This amendment will take effect retrospectively from 1st April, 2016 and shall apply to the assessment year 2016-17 and subsequent years.

[Clause 5]

Exemption of income of Foreign Company from sale of leftover stock of crude oil from strategic reserves at the expiry of agreement or arrangement

The existing provisions of clause (48A) of section 10 of the Act, provides that any income accruing or arising to a foreign company on account of storage of crude oil in a facility in India and sale of crude oil therefrom to any person resident in India shall be exempt, if the said storage and sale is pursuant to an agreement or an arrangement entered into by the Central Government; and having regard to the national interest, said foreign company and the said agreement or arrangement are notified by the Central Government in that behalf. The benefit of exemption presently is not available to sale out of the leftover stock of crude after the expiry of said agreement or the arrangement.

Given the strategic nature of the project benefitting India to augment its strategic petroleum reserves, it is proposed to insert a new clause (48B) in section 10 so as to provide that any income accruing or arising to a foreign company on account of sale of leftover stock of crude oil, if any, from a facility in India after the expiry of an agreement or an arrangement referred to in clause (48A) of section 10 of the Act shall also be exempt subject to such conditions as may be notified by the Central Government in this behalf.

This amendment will take effect from 1st April, 2018 and will, accordingly, apply in relation to assessment year 2018-19 and subsequent years.

[Clause 6]

Enabling of Filing of Form 15G/15H for commission payments specified under section 194D

The existing provision of sub-section 194D of the Act, inter-alia, provides for tax deduction at source (TDS) at the rate of 5% for payments in the nature of insurance commission beyond a threshold limit of ₹ 15,000 per financial year. Further, the existing provisions of section 197A of the Act , inter-alia provide that tax shall not be deducted, if the recipient of certain payments on which tax is deductible furnishes to the payer a self- declaration in prescribed Form.No.15G/15H declaring that the tax on his estimated total income of the relevant previous year would be nil. Presently, the payment in the nature of income referred to in section 194D is not covered by provisions of section 197A.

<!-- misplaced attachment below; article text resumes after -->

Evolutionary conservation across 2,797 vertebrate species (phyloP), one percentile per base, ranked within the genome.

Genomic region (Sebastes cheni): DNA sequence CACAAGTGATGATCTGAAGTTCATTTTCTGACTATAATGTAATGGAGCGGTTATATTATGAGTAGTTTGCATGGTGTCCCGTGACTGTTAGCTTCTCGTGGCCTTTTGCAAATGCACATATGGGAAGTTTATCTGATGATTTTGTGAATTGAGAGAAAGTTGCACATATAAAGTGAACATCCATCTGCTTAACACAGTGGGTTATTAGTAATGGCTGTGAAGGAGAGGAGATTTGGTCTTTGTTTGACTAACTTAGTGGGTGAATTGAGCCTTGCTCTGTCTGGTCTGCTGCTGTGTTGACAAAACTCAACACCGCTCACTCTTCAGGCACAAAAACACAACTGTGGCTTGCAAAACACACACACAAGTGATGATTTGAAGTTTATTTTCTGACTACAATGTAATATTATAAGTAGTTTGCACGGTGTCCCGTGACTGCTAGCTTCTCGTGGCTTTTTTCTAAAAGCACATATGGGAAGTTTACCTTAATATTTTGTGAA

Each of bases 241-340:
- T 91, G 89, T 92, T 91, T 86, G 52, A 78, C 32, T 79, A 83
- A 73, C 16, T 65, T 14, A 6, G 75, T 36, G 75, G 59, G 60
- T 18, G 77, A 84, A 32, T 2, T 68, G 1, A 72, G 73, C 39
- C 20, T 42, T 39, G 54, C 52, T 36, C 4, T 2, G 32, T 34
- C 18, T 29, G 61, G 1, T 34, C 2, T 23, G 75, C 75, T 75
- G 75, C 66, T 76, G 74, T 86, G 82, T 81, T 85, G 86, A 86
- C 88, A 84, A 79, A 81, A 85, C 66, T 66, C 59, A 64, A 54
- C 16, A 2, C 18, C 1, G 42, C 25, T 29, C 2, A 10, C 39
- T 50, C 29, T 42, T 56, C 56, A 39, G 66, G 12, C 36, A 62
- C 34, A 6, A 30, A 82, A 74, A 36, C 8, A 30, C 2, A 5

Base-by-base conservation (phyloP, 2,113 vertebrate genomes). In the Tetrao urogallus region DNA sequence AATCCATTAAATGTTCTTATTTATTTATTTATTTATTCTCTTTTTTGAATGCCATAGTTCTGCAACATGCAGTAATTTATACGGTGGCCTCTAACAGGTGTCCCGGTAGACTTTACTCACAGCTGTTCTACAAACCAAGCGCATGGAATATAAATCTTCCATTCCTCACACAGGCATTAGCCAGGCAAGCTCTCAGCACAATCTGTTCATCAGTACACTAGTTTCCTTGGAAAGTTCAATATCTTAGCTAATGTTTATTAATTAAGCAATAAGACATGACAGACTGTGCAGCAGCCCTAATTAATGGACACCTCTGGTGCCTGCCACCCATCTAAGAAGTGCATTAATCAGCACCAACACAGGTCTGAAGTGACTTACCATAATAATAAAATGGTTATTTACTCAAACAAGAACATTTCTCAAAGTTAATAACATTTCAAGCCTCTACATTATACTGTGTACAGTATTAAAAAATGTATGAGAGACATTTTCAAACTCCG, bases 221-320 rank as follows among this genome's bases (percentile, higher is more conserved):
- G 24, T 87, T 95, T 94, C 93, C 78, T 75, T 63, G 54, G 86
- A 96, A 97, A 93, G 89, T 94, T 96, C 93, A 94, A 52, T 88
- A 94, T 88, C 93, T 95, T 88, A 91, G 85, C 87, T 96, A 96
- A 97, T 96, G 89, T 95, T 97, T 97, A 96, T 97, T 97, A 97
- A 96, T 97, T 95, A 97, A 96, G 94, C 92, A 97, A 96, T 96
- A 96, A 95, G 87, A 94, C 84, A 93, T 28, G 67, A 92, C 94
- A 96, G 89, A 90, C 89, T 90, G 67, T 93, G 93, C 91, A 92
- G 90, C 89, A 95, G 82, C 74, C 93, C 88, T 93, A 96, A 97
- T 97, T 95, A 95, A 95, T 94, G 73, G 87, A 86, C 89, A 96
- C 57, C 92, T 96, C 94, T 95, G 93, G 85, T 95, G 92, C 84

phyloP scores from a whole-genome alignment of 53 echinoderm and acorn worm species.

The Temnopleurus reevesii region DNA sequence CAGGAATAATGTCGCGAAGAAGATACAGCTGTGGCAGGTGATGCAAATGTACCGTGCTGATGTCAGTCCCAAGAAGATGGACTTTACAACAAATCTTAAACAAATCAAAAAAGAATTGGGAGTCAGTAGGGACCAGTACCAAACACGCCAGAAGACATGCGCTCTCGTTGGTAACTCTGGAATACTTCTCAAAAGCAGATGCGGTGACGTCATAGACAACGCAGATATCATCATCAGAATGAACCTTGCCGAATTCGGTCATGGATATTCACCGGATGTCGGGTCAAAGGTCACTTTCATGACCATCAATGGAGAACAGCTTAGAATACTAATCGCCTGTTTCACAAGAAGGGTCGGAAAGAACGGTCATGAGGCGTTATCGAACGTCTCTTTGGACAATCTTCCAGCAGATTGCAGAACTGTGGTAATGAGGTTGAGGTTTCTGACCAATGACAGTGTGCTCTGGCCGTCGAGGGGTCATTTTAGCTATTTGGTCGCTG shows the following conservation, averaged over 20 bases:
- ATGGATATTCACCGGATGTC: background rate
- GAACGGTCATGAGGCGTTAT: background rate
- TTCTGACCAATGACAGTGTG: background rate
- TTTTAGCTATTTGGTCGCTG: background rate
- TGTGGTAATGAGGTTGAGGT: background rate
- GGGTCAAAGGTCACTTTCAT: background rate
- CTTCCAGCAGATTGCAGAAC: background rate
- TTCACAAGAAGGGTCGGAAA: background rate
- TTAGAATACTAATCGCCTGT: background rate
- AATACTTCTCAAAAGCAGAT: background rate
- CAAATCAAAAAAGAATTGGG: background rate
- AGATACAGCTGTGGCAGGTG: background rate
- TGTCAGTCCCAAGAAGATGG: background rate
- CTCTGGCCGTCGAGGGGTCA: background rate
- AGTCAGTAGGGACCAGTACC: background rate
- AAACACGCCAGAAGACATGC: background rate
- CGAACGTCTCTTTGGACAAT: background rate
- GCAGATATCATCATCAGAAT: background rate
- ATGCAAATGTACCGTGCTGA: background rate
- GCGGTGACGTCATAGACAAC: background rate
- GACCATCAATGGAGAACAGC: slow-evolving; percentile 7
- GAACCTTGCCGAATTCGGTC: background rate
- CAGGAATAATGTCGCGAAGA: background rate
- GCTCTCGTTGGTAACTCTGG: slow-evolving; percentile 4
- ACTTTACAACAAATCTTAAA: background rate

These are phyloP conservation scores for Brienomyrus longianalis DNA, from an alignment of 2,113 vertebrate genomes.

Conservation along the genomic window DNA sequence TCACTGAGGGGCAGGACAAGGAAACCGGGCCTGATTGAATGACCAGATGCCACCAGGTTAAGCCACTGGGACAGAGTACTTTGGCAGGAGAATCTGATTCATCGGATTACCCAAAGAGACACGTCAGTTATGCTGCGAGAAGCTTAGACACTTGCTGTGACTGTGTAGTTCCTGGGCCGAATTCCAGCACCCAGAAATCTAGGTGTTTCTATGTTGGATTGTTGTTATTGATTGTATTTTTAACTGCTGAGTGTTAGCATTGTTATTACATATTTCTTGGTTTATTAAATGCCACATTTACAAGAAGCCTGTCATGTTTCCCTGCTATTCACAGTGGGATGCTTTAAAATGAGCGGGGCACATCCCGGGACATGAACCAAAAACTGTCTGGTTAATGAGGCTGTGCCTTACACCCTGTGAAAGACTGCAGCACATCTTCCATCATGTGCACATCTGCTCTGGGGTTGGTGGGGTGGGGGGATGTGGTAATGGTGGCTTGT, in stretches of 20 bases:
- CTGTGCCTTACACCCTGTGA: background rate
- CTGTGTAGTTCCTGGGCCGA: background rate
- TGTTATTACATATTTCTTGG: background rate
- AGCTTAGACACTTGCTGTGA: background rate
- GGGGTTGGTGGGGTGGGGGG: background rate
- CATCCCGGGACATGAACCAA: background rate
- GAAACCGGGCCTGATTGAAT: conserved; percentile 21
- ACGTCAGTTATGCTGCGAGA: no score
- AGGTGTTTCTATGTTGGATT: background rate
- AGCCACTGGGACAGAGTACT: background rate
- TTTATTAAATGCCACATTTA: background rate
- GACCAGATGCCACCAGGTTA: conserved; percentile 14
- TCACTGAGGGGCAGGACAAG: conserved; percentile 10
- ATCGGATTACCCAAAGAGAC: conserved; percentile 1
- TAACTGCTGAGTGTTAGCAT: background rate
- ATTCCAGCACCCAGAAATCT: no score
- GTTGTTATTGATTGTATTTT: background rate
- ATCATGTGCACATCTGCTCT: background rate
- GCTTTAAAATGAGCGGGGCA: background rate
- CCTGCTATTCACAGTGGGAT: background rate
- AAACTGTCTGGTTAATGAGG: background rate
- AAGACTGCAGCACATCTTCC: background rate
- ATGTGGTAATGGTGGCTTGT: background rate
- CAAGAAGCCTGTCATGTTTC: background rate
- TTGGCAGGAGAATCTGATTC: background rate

In order to reduce compliance burden in the case of Individuals and HUFs, it is proposed to amend section 197A so as to make them eligible for filing self-declaration in Form.No.15G/15H for non-deduction of tax at source in respect insurance commission referred to in section 194D.

This amendment will take effect from 1st June, 2017.

[Clause 69]

Increasing the threshold limit for maintenance of books of accounts in case of Individuals and Hindu undivided family

The existing provisions of clause (i) and clause (ii) of sub-section (2) of section 44AA of the Act cast an obligation on every person carrying on business or profession [other than those mentioned in sub-section (1) such as legal, medical, engineering or architectural profession or the profession of accountancy or technical consultancy or interior decoration or any other profession as is notified by the Board in the Official Gazette] to maintain such books of accounts and documents in the previous year to enable the Assessing Officer to compute his total income in accordance with the provisions of Act, provided that the income and total sales or turn over or gross receipts, etc specified in said clauses exceeds rupees one lakh twenty thousand and rupees ten lakh, respectively.

In order to reduce the compliance burden, it is proposed to amend the provisions of section 44AA to increase monetary limits of income and total sales or turn over or gross receipts, etc specified in said clauses for maintenance of books of accounts from one lakh twenty thousand rupees to two lakh fifty thousand rupees and from ten lakh rupees to twenty-five lakh rupees, respectively in the case of Individuals and Hindu undivided family carrying on business or profession.

This amendment will take effect from 1st April, 2018 and will, accordingly, apply in relation to the assessment year 2018-19 and subsequent years.

[Clause 19]

Exclusion of certain specified person from requirement of audit of accounts under section 44AB